Contemporary money retains sacred meanings, as suggested in expressions such as 'the almighty dollar' and 'the filthy lucre'. Drawing on ethnographic data, the authors find that the interpretation of money as either sacred or profane depends on its sources and uses and that traversing the boundaries between the sacred and the profane is possible only with attention to proper context and ritual. In order to better understand people's use of money, it is necessary to consider the non-economic sacred functions that money may well have originally served and often continues to serve in modern economies. The thesis that modern money can be sacred and that it is sacralized by certain processes offers insight into some of the more puzzling ways in which people behave toward money.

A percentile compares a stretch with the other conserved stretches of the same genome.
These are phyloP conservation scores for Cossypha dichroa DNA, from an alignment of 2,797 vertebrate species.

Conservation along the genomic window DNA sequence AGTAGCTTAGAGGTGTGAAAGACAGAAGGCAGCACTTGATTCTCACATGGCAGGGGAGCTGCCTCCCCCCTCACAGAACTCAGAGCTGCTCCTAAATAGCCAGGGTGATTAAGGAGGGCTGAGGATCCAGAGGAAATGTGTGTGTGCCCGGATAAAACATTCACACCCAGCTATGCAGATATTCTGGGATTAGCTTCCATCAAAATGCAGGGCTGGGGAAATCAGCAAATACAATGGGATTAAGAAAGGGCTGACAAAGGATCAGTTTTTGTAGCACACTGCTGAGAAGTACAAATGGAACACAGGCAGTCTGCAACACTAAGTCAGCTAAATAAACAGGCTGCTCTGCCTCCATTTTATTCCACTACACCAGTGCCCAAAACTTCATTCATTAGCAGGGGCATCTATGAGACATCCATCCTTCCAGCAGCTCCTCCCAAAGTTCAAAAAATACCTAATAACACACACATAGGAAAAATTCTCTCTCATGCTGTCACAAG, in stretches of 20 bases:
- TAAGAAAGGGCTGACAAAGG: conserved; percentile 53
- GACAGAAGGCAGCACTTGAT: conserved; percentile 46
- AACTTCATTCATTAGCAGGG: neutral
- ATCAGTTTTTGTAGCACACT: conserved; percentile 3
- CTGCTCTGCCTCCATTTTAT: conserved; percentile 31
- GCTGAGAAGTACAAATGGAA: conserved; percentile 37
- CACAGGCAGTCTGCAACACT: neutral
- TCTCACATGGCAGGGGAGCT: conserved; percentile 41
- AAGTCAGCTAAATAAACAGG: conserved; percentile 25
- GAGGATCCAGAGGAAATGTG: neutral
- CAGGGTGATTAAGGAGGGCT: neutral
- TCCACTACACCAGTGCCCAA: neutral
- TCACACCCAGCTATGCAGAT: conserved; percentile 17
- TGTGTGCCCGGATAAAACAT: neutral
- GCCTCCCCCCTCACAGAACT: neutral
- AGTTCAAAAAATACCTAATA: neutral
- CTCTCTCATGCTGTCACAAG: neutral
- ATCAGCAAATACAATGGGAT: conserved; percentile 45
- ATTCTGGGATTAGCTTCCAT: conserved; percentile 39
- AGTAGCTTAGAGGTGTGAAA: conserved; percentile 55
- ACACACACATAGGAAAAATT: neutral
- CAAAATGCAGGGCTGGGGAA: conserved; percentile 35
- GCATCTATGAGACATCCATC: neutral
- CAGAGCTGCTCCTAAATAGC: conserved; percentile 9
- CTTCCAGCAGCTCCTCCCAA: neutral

ASJC Scopus subject areas
- Applied Psychology
- Sociology and Political Science
- Economics and Econometrics